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CLACK! CLACK! CLACK!
It’s 10PM, I’m 12 years old and I’m in bed. In the studio below my room, my mother is using a staple gun to tack a canvas on a huge, 4 by 6 meter frame. Clack, clack, clack.
It’s going to be another one of those grim and dramatic Norse fjords that everybody is so taken by, but which I can’t make sense of.
Who understands that stuff?
Strokes and streaks, blotches and smears… it doesn’t mean anything. It doesn’t even look like anything. It’s just… I don’t know… drama.
In a few weeks we’ll be on vacation and once again, half the time will be spent with her – enraptured – dragging me (kicking and screaming) through one museum after another.
How I loathed those holidays.
But, that was long ago.
Over the years I grew to accept art as something with meaning and importance.
However, I never learned to appreciate art.
Even though I learned quite a bit about art history in school, about things like pointillism and expressionism and what have you; even though I had a girlfriend who was a painter, I just never got art.
Even though in my previous work as a fancy travelling tailor I would be surrounded by stunning works when visiting clients, I just didn’t get it.
Maybe it was because of that one exposition in Amsterdam, where I had once again been dragged along.
One of the artists was a fat and greasy punk-rock dude, purple mohawk and all.
He didn’t have any paintings, so I wandered into his booth.
There on display was his art, neatly framed and glassed: Empty cardboard fast-food packaging, the mayonnaise and ketchup still on.
That was art? Seriously?
Looking back, I can see how that moment broke my willingness to ever appreciate art. Who knows.
All of that changed yesterday though.
I’m in Kilkenny, Ireland. I’m spending a week with an Irish painter named Jimmy Kelly, because in recent months I’ve been helping more and more artists come to terms with the business and marketing side of being an artist.
And Jimmy’s one of those artists who should be seen and sold but like so many others, he’s never been able to come out of his closet and actually get himself in front of people.
Jimmy’s shown me his work, he’s introduced me to influential people in the art world, he’s painted my portrait, and he’s talked to me at great length about the meaning within.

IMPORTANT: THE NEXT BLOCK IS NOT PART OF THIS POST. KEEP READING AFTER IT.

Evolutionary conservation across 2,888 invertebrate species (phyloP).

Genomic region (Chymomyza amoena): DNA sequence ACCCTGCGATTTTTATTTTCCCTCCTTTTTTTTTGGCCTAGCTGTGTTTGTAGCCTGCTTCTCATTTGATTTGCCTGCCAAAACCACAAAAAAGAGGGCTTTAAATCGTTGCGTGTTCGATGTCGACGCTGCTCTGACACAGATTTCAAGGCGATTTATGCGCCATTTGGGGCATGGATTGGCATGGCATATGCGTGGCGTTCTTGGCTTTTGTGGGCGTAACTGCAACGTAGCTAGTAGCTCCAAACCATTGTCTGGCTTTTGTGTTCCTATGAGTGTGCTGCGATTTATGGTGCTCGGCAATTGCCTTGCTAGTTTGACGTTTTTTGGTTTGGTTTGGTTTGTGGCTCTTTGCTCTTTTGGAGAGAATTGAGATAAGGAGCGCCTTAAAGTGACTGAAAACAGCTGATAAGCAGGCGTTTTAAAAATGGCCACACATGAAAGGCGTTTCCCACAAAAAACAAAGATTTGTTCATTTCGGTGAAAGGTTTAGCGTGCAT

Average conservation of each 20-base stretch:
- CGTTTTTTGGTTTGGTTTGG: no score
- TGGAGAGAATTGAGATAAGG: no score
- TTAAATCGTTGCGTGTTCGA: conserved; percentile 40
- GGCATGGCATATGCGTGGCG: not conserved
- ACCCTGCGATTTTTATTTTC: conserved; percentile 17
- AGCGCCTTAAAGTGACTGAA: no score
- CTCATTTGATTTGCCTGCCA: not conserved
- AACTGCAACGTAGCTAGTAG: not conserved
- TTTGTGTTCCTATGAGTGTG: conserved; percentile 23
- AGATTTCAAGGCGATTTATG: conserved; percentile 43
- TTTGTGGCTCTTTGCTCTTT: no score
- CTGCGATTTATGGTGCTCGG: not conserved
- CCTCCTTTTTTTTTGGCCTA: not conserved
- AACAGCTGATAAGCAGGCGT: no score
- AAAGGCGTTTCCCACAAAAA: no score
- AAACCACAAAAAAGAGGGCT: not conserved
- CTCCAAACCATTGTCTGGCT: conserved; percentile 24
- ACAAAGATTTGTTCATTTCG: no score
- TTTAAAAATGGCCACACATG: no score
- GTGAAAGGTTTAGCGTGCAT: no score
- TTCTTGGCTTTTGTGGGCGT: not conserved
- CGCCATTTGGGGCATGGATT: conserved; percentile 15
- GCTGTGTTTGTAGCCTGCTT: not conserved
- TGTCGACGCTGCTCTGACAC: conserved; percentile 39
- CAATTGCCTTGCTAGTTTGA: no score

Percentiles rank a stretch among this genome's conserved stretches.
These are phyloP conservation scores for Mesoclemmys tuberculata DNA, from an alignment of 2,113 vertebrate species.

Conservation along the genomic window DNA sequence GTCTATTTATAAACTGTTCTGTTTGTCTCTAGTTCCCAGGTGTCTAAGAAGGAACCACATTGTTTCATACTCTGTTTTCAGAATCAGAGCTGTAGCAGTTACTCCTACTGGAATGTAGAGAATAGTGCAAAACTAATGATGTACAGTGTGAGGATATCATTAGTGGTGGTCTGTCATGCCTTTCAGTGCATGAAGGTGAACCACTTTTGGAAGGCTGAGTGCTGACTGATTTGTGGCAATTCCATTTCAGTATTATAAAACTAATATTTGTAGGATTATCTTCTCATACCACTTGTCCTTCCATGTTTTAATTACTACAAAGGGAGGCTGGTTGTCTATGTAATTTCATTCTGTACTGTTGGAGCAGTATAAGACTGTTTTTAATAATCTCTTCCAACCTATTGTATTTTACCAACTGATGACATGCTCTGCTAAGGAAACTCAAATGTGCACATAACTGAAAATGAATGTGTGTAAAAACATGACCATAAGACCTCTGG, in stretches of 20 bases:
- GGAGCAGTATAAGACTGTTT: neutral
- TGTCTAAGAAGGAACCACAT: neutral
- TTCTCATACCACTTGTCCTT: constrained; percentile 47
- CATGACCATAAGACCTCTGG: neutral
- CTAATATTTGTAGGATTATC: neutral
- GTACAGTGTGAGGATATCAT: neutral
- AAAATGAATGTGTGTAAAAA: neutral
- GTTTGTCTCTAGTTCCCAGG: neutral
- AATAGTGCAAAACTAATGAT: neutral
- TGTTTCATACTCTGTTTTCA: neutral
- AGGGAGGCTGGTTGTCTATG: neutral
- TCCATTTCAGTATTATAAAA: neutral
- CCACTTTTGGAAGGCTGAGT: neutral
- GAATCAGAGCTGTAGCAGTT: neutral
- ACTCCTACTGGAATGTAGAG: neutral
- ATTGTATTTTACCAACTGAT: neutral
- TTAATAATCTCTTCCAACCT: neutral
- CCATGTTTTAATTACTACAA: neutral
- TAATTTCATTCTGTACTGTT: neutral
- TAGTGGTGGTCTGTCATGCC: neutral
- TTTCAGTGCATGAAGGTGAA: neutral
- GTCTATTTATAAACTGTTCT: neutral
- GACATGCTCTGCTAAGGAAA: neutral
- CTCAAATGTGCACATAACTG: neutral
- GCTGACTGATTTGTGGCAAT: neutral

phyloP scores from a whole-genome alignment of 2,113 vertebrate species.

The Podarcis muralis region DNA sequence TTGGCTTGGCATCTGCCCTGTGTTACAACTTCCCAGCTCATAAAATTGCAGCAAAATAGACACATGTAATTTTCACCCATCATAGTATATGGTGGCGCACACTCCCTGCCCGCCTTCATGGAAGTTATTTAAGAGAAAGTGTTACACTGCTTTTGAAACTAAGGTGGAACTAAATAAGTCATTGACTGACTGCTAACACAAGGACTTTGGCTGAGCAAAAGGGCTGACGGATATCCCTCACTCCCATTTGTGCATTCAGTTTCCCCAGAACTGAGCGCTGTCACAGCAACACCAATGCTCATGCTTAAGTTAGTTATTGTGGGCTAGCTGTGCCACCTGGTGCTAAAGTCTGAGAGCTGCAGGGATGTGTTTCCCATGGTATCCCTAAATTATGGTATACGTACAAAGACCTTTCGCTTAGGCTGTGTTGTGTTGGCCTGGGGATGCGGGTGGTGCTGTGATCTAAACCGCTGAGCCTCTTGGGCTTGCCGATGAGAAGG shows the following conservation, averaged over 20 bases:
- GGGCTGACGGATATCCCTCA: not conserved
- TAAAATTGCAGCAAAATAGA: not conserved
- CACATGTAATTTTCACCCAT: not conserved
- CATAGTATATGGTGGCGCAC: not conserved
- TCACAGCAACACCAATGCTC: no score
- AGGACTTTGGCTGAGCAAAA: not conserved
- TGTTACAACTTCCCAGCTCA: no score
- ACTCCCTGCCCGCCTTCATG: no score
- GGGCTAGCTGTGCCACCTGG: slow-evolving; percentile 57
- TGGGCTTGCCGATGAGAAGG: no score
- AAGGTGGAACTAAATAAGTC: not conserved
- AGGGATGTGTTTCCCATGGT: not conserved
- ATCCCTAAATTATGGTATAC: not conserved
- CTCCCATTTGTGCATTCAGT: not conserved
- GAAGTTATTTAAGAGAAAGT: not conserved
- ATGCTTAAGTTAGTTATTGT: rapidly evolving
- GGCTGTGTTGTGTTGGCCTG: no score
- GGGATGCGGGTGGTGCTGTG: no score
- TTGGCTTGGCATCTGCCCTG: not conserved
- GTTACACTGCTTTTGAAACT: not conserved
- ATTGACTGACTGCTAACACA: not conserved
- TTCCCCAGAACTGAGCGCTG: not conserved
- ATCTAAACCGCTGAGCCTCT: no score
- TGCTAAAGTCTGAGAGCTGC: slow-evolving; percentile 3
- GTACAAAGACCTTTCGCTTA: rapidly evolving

And yesterday, he took me up to Dublin, into a number of galleries.
That’s when I saw the painting of Samuel Beckett you see here, and I was stunned, gobsmacked – as enraptured as can be.
After all those years, and after months of dealing with artists, I suddenly, really, deeply, GOT it.
Starting yesterday, art is a part of me, and I’ll never be the same.
I’m in love.
Now that I have gone beyond understanding and I’ve finally experienced the power and impact of art, my life has become so much richer.
I guess I needed the years to get to this point. I’m so grateful it’s happened.
I’ve lived that experience, and that’s why now I can say: People need you, and your art.
Because with what you make, you effect change.
Change for the better, for beauty, for enrichment of the inner world.
I know it’s difficult to sell, but you can learn it.
I know marketing has a bum rap, but that’s only because car salesmen talk so fast – in itself there’s nothing wrong with marketing.
And if you don’t sell, and don’t market, and don’t promote your work, then guess what:
You’ll be falling short of what I consider your duty.
Because if you change people’s lives, I believe that it’s your moral and ethical duty to show up and make that happen
Hiding behind a shy attitude, a pseudo-ethical marketing-is-dirty stance, then you’re not actually living the artist’s life as it should be lived.
So please, try to come to terms with it, and learn how it’s done.
You with your work, have the power to turn people, like I was turned.
I’ve become happier and more fulfilled.
Don’t withhold that from the next person.
Get out there, show up, be visible.
Sell your art and become good at it.
There are people who truly need you.
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